Blood Cancer Drug Attacks Dormant HIV Cells

Blood Cancer Drug Attacks Dormant HIV Cells

An existing blood cancer drug has shown promise in killing ‘silent’ HIV cells and delaying reinfection, which could potentially lead to a future cure for the disease.

HIV primarily targets CD4+ T cells, a type of white blood cell crucial for the immune system to properly function. It is within these cells that HIV can lie dormant, ready to reactivate if the virus is not effectively suppressed.

These hibernating, infected cells are the reason why people living with HIV require lifelong treatment — antiretroviral therapy (ART) cannot target these cells, meaning it can only suppress the virus rather than cure it. If a person stops taking their medication, the hibernating cells will reactivate within a very short time frame, leading to a resurgence of the virus.

In a new study, published in the journal Cell Reports Medicine, researchers at the Walter and Eliza Hall Institute of Medical Research (WEHI) used the cancer drug venetoclax on enhanced preclinical models of HIV and found it delayed the virus from rebounding by two weeks, even without ART. As noted by co-first author Dr Philip Arandjelovic, “In attacking dormant HIV cells and delaying viral rebound, venetoclax has shown promise beyond that of currently approved treatments.”

He added, “Every achievement in delaying this virus from returning brings us closer to preventing the disease from re-emerging in people living with HIV. Our findings are hopefully a step towards this goal.”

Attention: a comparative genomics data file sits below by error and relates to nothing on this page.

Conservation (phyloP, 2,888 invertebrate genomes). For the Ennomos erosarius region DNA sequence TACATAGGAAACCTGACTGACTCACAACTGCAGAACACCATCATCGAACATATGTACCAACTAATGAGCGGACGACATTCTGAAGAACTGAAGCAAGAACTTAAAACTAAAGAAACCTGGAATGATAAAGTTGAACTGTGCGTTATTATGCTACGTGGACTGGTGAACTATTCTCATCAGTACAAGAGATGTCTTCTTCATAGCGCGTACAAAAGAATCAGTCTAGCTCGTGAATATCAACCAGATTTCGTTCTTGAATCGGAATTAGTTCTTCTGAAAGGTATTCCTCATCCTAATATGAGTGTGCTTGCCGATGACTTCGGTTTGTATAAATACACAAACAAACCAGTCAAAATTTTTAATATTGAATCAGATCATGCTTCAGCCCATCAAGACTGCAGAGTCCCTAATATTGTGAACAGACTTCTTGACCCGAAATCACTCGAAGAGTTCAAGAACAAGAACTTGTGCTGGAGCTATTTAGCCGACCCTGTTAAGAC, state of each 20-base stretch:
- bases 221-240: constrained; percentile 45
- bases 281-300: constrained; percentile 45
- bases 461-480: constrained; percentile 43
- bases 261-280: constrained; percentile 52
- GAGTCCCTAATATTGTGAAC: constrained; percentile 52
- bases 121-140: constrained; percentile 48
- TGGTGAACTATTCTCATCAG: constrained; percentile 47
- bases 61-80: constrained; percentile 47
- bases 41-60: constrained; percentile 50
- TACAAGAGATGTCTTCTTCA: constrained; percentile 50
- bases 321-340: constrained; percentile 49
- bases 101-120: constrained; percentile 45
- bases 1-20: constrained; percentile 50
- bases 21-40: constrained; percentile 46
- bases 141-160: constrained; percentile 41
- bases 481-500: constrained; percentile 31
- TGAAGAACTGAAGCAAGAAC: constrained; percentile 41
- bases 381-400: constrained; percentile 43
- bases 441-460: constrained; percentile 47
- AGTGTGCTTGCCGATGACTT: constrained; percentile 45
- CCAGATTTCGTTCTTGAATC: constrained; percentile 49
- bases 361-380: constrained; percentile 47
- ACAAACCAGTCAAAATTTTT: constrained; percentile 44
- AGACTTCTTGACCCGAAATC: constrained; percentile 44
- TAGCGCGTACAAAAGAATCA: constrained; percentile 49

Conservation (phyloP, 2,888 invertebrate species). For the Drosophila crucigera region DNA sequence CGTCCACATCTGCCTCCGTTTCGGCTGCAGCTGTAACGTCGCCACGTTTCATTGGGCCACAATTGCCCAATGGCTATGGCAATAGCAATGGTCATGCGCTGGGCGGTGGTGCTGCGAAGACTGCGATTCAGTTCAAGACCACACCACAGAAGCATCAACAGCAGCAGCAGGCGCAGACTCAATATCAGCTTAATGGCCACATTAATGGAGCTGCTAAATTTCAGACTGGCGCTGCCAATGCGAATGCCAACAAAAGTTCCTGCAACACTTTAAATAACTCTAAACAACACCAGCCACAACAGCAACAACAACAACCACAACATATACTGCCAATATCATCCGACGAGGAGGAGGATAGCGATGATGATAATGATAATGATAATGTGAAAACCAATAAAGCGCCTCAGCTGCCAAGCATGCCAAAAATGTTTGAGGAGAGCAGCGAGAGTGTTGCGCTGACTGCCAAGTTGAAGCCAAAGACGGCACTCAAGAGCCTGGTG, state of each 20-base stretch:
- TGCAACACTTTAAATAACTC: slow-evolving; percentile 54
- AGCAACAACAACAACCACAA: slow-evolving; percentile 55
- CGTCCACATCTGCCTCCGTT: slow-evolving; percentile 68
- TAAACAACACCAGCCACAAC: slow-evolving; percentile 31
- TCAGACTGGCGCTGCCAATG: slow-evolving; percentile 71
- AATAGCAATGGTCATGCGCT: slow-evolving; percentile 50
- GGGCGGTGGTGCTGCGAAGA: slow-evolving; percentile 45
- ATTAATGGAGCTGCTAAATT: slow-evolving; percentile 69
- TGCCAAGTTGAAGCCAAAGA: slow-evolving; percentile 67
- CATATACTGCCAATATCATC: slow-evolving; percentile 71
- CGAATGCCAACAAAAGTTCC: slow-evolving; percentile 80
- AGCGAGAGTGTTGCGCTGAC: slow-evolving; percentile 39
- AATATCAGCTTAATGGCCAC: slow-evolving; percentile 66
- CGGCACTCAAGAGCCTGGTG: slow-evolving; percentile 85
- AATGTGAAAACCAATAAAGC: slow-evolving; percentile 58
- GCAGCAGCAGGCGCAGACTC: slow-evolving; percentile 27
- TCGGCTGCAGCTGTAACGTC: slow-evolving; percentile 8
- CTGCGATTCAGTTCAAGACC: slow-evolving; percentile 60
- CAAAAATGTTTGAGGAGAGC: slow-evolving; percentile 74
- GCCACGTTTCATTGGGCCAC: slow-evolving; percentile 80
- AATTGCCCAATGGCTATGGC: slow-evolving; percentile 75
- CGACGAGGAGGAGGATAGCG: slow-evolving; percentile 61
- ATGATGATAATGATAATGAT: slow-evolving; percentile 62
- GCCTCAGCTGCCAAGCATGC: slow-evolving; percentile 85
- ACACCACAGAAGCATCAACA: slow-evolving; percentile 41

The study marks the first time venetoclax has been used on its own to assess HIV persistence in preclinical models. However, the researchers also found the cancer treatment can be combined with another drug that acts on the same pathway and is currently in clinical trials, to achieve a longer delay in viral rebound, with a shorter duration of venetoclax treatment.

“It has long been understood that one drug may not be enough to completely eliminate HIV,” Arandjelovic said. “This finding has supported that theory, while uncovering venetoclax’s powerful potential as a weapon against HIV.”

As part of the same study, scientists at The Peter Doherty Institute for Infection and Immunity studied human CD4+ T cells donated by people living with HIV who are on suppressive ART, finding that venetoclax was also able to reduce the amount of HIV DNA in these white blood cells. Co-first author Dr Youry Kim, a postdoctoral researcher at the Doherty Institute, said venetoclax potently reduced the amount of intact viral DNA in patient cells when studied in the laboratory.

“This indicates that venetoclax is selectively killing the infected cells, which rely on key proteins to survive,” Kim said. “Venetoclax has the ability to antagonise one of the key survival proteins.”

A Phase I/IIb clinical trial using venetoclax to treat HIV will start at the end of the year in Denmark, with plans to expand the study to Melbourne in 2024. To be co-led by Doherty Institute Director Professor Sharon Lewin, the trial will replicate the preclinical study to assess safety and tolerability in people living with HIV who are on suppressive ART.

“It’s exciting to see venetoclax, which has already helped thousands of blood cancer patients, now being repurposed as a treatment that could also help change the lives of people living with HIV and put an end to the requirement for lifelong medication,” Lewin said.